You don't have to be a professional makeup artist to learn how to do winged eyeliner. Here, a makeup artist breaks down the steps.
A smoky eye can be too over-the-top (and also takes forever), but, for some events like a wedding, your usual palette of neutral shadows just won’t cut it. Enter winged eyeliner. More dramatic than a cat-eye but less complicated than other eye makeup techniques, winged eyeliner both defines the eyes and gives them an alluring, sultry shape. And, while it looks as though it requires a professional makeup artist, it’s surprisingly easy to pull off yourself—even if you’re a newbie.
The trick to doing flawless winged eyeliner is to reserve plenty of time for it—and to break the process down into a few simple, manageable steps. Not only is it less overwhelming this way, but this also makes it easier to fix any mistakes as you go along. (And, if you’re trying this for the first time, a slip-up is inevitable.) With our foolproof guide (and a little practice) winged eyeliner will become a regular in your beauty repertoire.
Map It Out.
If you’re working with long-lasting liquid liner—a must for winged eyeliner—it’s better to figure out your game plan before you draw. Get close to the mirror and check out your outer eye. “Look at the angle of your lower lash line and imagine that it continues up to the outer corner of the brow,” says Jenny Patinkin, makeup artist and author of Lazy Perfection: The Art of Looking Great Without Really Trying. “When applying winged liner, if your angle is higher than the one along your lower lash line, your eyes will look distorted, and if it's lower, they'll look like they're drooping.” Then, find the outermost point of your crease. The intersection of the two—the extension of your lower lash line and the end of the crease—is where your wing should end. Patinkin recommends lightly marking that point with a taupe liner.
Trace the Wing.
Now is not the time for a chubby kohl liner, since any smudging will make this look messy. “It's tricky to do this if you’re tugging on the outer corner of your lid or if your liner drags on the skin, so make sure whatever you're using glides easily,” says Patinkin. A liquid liner with a satin finish, like Nars Unrestricted Satin Eyeliner Stylo ($28, sephora.com), is your best bet. Now, lightly trace a line from the outer corner of your eye to that intersection point you previously established. Tilt your chin up as you do this. “You get the benefit of keeping your eyes open while also widening the surface of the lid so you have more visible space,” explains Patinkin.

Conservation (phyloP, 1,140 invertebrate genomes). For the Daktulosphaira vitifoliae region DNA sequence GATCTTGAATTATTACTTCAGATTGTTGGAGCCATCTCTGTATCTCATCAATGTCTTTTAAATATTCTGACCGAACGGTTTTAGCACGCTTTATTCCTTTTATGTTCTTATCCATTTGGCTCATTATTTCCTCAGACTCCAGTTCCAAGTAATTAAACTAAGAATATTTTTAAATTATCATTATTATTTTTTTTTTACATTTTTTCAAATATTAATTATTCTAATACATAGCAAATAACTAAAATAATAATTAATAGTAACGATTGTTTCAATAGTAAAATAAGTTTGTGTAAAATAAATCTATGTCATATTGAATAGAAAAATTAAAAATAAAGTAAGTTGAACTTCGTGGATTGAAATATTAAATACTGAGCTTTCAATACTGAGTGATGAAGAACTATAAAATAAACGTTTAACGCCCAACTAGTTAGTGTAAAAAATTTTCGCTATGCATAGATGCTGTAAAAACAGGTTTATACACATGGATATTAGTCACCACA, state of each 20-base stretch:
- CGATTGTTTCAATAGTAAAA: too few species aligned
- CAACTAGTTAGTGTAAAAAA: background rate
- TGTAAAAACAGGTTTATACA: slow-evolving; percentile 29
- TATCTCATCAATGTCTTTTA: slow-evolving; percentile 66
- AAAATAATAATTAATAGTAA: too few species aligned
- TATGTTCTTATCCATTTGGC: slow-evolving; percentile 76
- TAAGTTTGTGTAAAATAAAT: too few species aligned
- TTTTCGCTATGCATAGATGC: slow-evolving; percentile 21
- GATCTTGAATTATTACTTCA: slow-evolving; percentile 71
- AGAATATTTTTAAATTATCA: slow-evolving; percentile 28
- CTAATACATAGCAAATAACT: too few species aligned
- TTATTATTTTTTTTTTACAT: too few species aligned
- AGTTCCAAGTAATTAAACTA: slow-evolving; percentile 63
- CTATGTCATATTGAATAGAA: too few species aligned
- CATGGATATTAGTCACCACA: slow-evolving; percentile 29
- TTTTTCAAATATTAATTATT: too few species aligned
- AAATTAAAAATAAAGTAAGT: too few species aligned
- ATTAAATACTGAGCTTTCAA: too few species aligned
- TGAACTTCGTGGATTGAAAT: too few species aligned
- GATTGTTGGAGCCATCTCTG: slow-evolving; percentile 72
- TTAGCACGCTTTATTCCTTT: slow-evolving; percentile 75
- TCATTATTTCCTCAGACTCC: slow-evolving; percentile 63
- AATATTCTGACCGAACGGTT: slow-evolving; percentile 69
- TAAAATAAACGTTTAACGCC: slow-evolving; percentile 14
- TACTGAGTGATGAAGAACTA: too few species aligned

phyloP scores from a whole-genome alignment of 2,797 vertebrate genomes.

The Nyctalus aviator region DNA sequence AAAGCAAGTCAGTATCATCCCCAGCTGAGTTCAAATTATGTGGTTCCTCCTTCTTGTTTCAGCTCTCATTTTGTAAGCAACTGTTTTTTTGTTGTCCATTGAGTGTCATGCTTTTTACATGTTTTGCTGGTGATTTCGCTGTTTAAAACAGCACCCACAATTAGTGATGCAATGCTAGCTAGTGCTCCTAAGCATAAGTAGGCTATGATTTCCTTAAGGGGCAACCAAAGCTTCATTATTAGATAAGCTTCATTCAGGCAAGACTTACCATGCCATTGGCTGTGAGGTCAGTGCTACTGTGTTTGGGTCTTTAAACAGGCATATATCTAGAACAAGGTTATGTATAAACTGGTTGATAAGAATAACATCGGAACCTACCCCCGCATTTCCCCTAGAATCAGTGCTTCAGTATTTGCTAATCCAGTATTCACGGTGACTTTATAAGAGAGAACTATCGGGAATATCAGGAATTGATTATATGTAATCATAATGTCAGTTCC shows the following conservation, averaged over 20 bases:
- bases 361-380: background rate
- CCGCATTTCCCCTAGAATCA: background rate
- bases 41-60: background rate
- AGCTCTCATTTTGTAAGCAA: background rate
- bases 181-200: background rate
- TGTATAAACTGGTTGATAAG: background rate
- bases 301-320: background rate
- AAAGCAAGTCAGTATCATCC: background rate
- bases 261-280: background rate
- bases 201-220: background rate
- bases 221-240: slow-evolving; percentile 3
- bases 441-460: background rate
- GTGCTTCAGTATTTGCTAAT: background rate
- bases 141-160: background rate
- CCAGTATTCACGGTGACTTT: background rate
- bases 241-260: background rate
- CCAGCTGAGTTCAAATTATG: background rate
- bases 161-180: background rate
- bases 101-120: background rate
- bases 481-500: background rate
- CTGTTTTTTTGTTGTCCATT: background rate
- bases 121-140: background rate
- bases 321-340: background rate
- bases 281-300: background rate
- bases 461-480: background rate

This is the easy part. (Phew.) All you have to do is use the same liquid liner to line your upper lash line, stretching it all the way across and eventually connecting it to the angled line you just drew. “This is the point at which you can decide how thick or thin you want your line to be,” says Patinkin.
Clean It Up.
Even if you’ve done it a hundred times, winged eyeliner is a look that's easy to mess up. Rather than get frustrated or be tempted to start from scratch, consider cleaning up your mistakes part of the application process. “I use a pointed swab dipped in a little eye makeup remover,” says Patinkin. “Place it at the very outer corner of the eye—beneath the wing—and drag it up along the same angle as your lower lash line to smooth out and correct any uneven edges.” Repeat on your other eye, and you’re ready to go.